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Venture capitalists are throwing scads of money at online health-information startups, figuring that at least one of them might eventually emerge a powerhouse in community-building, health-related search, electronic medical records, or even some combination of the three. Today, the NYT’s Steve Lohr weighs in to argue that the biggest battles in this space might just involve the two familiar names Google and Microsoft.
Of all these opportunities, electronic health records probably have the greatest potential to transform and improve U.S. healthcare, although they’ve so far made little headway in our fragmented medical system. Lohr covered that issue far more thoroughly in this June piece. Here, his Google-Microsoft story is kind of heavy on atmospherics and light on detail, and devotes lots of space high up to the looming clash between online titans, consumer fears about trusting big companies with their health records, and the opportunity created by the slowness of doctors and healthcare providers to adopt electronic records themselves.
When the story does get down to details, however, they’re fairly interesting. Google sees creating, maintaining and providing access to electronic health records as the core of its online health strategy. A prototype of Google Health that Lohr viewed takes a consumer-oriented tack, promising people the ability to control their medical information and to give access to “health care providers, family members or whoever they choose.” Additional pages include:
a “health profile” for medications, conditions and allergies; a personalized “health guide” for suggested treatments, drug interactions and diet and exercise regimens; pages for receiving reminder messages to get prescription refills or visit a doctor; and directories of nearby doctors.
Microsoft, by contrast, seems to be taking its classic technology-first approach. Steve Shihadeh, general manager of Microsoft’s health solutions group, emphasizes the “grand scale” that will be required to handle “data storage, software and networking” necessary to implement a workable electronic-records system, and brags that Microsoft software is already present in hospitals, clinical labs and doctors’ offices and that the most popular electronic-records systems already in place were also built with Microsoft software and programming tools. It’s not clear to me if that’s a boast or a threat, actually, although it’s sure got a familiar Microsoft cadence to it.
Shihadeh adds that Microsoft is building a “broad consumer health platform” and dismisses electronic medical records as “just scratching the surface.” Microsoft’s health effort is due to be launched this fall, while Google’s has apparently been put off until next year.
It’s entirely possible that both giants may fall on their respective faces, of course. Neither has made much headway in health-specific search, an area where companies like Healthline have done well, although the NYT does note a recent Juniper report that found 58 percent of people looking for online health information started with a general search engine like Google.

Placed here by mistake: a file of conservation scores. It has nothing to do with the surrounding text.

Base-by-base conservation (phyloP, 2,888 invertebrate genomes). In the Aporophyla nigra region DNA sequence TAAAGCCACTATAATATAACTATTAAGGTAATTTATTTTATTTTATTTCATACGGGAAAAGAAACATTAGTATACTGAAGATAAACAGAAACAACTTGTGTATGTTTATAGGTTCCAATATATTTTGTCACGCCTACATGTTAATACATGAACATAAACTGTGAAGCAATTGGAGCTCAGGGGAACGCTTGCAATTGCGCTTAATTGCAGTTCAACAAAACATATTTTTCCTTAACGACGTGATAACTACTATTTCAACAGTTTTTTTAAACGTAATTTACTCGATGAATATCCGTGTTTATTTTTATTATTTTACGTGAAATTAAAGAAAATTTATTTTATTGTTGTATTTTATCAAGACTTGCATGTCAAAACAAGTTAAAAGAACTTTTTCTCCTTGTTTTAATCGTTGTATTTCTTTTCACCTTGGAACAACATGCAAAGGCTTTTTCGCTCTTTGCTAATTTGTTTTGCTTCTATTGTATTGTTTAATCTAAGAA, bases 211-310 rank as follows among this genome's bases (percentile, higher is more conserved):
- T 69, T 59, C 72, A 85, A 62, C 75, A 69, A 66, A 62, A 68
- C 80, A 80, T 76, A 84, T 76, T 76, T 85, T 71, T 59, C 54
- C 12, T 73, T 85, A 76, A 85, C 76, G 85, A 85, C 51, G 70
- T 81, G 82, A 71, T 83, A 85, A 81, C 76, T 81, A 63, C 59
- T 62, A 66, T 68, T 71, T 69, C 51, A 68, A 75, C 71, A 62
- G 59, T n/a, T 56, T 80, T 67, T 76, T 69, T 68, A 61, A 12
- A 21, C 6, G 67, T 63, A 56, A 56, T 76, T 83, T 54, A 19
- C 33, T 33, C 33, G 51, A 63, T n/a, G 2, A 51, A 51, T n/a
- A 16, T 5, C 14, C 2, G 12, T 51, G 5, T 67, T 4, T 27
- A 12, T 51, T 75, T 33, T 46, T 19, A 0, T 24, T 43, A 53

More to the point, Lohr fails to even raise two important questions. The first is exactly how much control these companies envision handing consumers over their electronic health records. Could, for instance, an individual on the Microsoft service pick up her records and take them to Google? Maybe it’s passé to think of tech giants trying to “lock in” their customers with proprietary formats in this Web 2.0 age, but Microsoft’s seeming inability to stop touting its software ubiquity can’t help but make me wonder what the Redmond giant has in mind. Bear in mind also that competing health-record setups at hospitals and doctors’ offices aren’t particularly compatible with each other, either — another factor that has slowed adoption.
The second question is what, if anything, Google and Microsoft plan to encourage the healthcare system itself to adopt electronic records. Consumers, for instance, might embrace either service — or both — and yet have nowhere to take their nifty new portable records, simply because three-quarters of all doctors don’t use them. Fixing that means finding a way to overcome the financial disincentives most small medical practices face in installing and maintaining electronic-record systems, and that could tax the resources — not to mention the patiences — even of these tech titans.
Google Someone apparently took the occasion of the NYT piece to “preview” some elements of Google Health on the Web. See, for instance, these screenshots and related descriptions at Google Blogoscoped.
Dan Kaplan also has a post on Google’s nascent health initiative up at the main VentureBeat page, although he’s considerably more optimistic about the business opportunities here than I am. Medicine does move a lot more slowly than the tech industry, or you’d have considerably more than 25 percent of doctors’ offices wired for electronic health records already. What’s more, the expansion in healthcare’s share of GDP is almost all slated to come in the cost of treatment and compensation for healthcare workers, with relatively little slated for technology. Tech companies may yet find a way to make money from the healthcare sector, but outside a few niches, the pickings have been pretty slim so far.
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